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  • Andrew Lynch


Marvel’s second Disney+ series, The Falcon and The Winter Soldier is more familiar to Marvel Cinematic Universe fans than the surreal and experimental WandaVision. Not that that is a good or bad thing.

The Falcon and The Winter Solider follows the story of Sam Wilson a.k.a The Falcon and James ‘Bucky’ Barnes, formerly The Winter Soldier, post the events of Avengers: Endgame. Bucky is still recovering from his traumatic life as a brainwashed assassin for Nazi off-shoot, Hydra. Sam has refused the mantle of Captain America, gifted to him by Steve Rogers, for personal reasons. As a result, the US government creates their own Captain America to fight The Flag Smashers, a group of super enhanced extremists attempting to ‘unify’ the world.

If that synopsis seems like a lot, then that should demonstrate how many storylines this series tries (and fails) to tell. TFATWS’ biggest failing is not the ideas it presents; each on their own is compelling and worth exploring; but more the fact that they are not given the proper time to develop. Bucky’s story of self-healing starts strong initially, before being pushed to the background to make way for his buddy-comedy adventure with Sam. By the time of the finale, Bucky’s story, like many others, is so briskly concluded that it leaves audiences unsatisfied.

On paper, most of the series stories and themes work, especially the series’ depiction and discourse on racial tension in America and its treatment of black people, which is its high point and is comparable to Black Panther. Sam’s justification for abandoning the shield of Captain America is apt and has real world implications for how people of colour are forced to go above and beyond white people in the same field to stand out. As well as the constant outcry from small-minded “fans” when a person of colour is cast as a typically white character or replaces a white character. When he meets Isaiah Bradley, a man with connections to the Super Soldier Program, Sam’s idealism for the future of America clashes with Isaiah’s pain and suffering at the hands of the US government. It is these heart-wrenching moments that are one of the few storylines that is beautifully resolved in the finale.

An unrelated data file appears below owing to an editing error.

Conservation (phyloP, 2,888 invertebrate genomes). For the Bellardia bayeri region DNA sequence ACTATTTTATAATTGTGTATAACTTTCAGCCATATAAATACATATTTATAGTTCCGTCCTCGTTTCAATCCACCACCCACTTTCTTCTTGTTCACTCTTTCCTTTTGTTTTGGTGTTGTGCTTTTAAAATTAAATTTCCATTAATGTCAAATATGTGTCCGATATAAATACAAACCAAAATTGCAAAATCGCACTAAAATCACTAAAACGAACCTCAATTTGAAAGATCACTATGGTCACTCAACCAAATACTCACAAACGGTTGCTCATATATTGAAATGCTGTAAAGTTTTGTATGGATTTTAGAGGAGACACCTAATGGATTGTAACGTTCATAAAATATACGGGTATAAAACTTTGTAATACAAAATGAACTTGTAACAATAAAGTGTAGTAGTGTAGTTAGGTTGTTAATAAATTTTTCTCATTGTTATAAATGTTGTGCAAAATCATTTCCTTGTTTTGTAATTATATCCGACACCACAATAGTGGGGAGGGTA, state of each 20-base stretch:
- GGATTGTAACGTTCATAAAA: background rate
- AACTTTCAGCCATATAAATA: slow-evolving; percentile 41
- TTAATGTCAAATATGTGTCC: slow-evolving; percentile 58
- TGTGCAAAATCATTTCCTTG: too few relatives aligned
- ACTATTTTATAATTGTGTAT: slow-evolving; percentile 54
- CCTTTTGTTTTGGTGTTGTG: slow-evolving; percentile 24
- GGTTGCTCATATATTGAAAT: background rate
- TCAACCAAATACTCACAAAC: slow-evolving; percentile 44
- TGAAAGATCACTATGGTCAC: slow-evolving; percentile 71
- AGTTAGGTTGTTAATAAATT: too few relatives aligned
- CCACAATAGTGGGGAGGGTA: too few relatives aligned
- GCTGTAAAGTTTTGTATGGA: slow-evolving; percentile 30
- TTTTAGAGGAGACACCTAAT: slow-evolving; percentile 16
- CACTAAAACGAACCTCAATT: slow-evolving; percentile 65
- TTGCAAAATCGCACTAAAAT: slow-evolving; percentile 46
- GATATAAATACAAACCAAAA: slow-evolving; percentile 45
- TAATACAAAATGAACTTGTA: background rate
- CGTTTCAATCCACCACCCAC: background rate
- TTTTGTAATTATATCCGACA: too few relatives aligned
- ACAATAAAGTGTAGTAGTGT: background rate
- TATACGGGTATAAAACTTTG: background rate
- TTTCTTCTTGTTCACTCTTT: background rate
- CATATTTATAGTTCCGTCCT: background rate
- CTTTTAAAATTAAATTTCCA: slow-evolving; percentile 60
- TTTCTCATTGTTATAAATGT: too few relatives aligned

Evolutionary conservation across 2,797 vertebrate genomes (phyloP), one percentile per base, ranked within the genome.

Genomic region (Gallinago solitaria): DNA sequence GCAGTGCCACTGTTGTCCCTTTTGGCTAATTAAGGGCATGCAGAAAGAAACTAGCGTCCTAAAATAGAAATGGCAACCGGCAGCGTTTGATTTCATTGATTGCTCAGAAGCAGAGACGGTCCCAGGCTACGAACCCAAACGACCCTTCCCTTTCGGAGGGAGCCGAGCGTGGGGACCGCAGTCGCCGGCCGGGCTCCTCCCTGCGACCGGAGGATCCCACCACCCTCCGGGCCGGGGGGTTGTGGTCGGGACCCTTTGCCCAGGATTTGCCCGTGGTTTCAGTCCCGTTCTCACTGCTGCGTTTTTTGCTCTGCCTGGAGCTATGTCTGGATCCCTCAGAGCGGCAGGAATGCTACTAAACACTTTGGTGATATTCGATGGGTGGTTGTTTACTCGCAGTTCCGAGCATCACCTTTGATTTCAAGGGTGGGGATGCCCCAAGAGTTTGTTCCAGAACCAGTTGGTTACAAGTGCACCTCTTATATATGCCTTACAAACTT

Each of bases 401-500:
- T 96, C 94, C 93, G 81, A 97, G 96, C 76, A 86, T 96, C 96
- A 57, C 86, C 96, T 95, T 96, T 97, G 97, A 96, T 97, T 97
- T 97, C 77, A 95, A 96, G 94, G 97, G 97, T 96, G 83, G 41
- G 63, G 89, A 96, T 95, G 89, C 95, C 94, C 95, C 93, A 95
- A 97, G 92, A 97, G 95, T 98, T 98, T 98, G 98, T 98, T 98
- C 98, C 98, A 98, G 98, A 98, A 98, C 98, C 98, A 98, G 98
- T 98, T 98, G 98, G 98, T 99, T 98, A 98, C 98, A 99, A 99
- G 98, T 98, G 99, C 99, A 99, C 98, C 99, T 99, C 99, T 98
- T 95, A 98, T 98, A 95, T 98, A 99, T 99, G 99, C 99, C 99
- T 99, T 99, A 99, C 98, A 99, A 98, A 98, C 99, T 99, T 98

The rest of the series is on par with the MCU, with forced inclusions of characters that serve only as set-up for future properties and the MCU-style of humour as our heroes’ bicker between one another. Return of Marvel characters including Sharon Carter and Baron Helmut Zemo are fun inclusions that add another dynamic to the Sam-Bucky buddy-comedy.

Series villains, John Walker and Karli Morgenthau, are certainly more nuanced than other Marvel villains. Wyatt Russell’s performance as John Walker is smarmy and smug enough to make Walker an easy villain to root against. Walker’s story mirrors that of Steve Rogers in subtle ways like how Walker presents himself as Captain America or obvious ones like the two Captain’s response to loss. As much as Walker is the twisted Cap, he still has strong morals like Rogers to protect innocents, making him a compelling character to see more of.

Karli Morgenthau starts the series as a sympathetic anti-hero, much like Killmonger in Black Panther, as she fights against the injustices dealt by politicians and bureaucrats. In a mature scene, Sam confronts Karli not as The Falcon, but as Sam Wilson, the military veteran and therapist. The two opposing views don’t punch their arguments into one another but try to talk it out. And it almost works, before the superhero genre’s tropes rears it heads and a punch on ensues. From that scene on till the end, Karli reverts to an aggressive radical with no story link between the two.

The Falcon and The Winter Soldier is a flawed series with some bright sparks at its centre. Carried by the chemistry between Anthony Mackie and Sebastian Stan as the respective titular characters, the series’ soars when it focuses on the central characters and tackles mature topics regarding race, extremism and abuse of power.

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